The other day I mentioned to a friend that I was having trouble keeping paintings in stock. I know that's not a bad problem to have mind you, but it does make it harder to put a good show together. My friend suggested that I should follow supply and demand and I should raise my prices and thereby slow my sales down.
Unfortunately, I don't think this will work, even if I ignore the idea that at this stage of my career I need to get as many paintings out into the world as possible and not worry about maximizing dollars per painting. An even stronger reason that I have to be very careful about raising my prices is that you can't lower them if you go too high.
I am finding out that the business of selling art is a little different than commodities that go up and down like oil or gold. Those types of things have an elastic supply and demand type of behaviour, whereas art is inelastic.
Art is more like edging towards a cliff. Galleries and other sources have informed me that once you're established you can raise your prices, but you can't drop them.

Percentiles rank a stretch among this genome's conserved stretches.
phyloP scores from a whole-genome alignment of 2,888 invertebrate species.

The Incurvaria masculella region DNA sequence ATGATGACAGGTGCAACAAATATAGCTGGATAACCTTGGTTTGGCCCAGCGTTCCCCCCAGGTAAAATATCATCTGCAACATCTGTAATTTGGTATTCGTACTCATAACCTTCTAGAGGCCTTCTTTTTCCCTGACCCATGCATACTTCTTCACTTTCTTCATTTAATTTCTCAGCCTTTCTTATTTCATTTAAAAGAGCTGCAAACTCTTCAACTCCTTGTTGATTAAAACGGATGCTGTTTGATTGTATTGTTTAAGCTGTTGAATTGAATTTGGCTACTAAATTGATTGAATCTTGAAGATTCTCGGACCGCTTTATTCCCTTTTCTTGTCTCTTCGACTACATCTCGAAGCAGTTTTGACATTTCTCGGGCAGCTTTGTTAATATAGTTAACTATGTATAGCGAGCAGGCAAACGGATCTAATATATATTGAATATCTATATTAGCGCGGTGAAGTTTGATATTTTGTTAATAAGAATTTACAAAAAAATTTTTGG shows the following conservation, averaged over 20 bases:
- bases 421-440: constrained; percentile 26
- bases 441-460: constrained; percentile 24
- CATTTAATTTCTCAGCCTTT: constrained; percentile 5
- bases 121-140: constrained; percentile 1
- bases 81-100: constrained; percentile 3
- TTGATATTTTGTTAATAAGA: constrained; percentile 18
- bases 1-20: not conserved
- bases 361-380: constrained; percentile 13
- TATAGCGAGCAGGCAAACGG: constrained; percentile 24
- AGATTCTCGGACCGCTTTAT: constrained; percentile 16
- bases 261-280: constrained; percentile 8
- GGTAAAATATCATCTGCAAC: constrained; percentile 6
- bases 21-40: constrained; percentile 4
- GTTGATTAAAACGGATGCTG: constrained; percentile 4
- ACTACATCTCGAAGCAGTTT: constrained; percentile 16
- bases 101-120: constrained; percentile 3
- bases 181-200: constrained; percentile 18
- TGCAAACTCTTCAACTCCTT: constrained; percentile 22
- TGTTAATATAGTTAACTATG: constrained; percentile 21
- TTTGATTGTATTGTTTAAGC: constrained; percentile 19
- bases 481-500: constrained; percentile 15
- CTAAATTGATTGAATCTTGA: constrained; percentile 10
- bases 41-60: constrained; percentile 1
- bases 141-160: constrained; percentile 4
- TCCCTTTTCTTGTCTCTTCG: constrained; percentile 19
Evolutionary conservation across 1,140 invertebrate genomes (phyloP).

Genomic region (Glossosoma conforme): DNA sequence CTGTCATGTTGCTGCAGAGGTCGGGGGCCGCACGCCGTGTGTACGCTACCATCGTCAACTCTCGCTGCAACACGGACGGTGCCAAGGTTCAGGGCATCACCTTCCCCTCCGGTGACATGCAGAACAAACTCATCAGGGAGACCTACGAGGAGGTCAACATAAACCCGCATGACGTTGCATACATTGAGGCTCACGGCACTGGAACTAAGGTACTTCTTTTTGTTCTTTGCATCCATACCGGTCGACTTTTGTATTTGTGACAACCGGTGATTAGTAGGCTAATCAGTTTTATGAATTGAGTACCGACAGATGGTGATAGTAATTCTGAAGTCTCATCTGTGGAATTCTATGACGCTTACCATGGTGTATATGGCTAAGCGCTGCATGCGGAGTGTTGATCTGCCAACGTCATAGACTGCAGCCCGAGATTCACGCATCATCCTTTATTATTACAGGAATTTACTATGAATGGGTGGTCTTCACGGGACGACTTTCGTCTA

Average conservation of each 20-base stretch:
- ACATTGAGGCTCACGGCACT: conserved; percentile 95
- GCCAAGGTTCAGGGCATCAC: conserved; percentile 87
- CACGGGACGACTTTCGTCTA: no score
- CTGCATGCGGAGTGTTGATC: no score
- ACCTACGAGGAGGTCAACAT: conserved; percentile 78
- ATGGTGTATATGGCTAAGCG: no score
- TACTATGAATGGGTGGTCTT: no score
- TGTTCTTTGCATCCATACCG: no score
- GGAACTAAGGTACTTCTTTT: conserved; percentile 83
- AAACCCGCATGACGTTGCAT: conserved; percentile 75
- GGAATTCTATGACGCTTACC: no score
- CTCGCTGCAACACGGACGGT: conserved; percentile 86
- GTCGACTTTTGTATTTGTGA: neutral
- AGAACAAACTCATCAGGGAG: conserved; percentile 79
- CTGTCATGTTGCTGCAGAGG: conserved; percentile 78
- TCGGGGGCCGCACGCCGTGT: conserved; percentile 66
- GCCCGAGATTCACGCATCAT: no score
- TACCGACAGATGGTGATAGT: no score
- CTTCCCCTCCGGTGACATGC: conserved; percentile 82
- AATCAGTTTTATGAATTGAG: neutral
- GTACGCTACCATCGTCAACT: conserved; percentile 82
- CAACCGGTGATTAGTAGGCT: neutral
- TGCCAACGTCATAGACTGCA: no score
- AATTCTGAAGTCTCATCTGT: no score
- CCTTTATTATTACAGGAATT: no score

There are apparently artists who went too high with their prices (without a commeasurate increase in quality), and what happens then is not a predictable slowing down of sales, but a complete dropping off. Basically, their careers are finished. If they drop their prices they devalue all the paintings that they've already sold, and they send a signal that they might go down again, meaning that their paintings aren't reliable investments. The other signal they send is that their existing collectors paid too much. Their only options are to quit painting or to start over again at much lower prices using a pseudonym. Yikes.
So in the end, you have to suck it up, pick a reasonable price scheme (mine goes by size) based on your average quality work, and live with the fact that you'll be selling your best pieces at less than their value. And then you gradually inch your prices up and inch towards that cliff.
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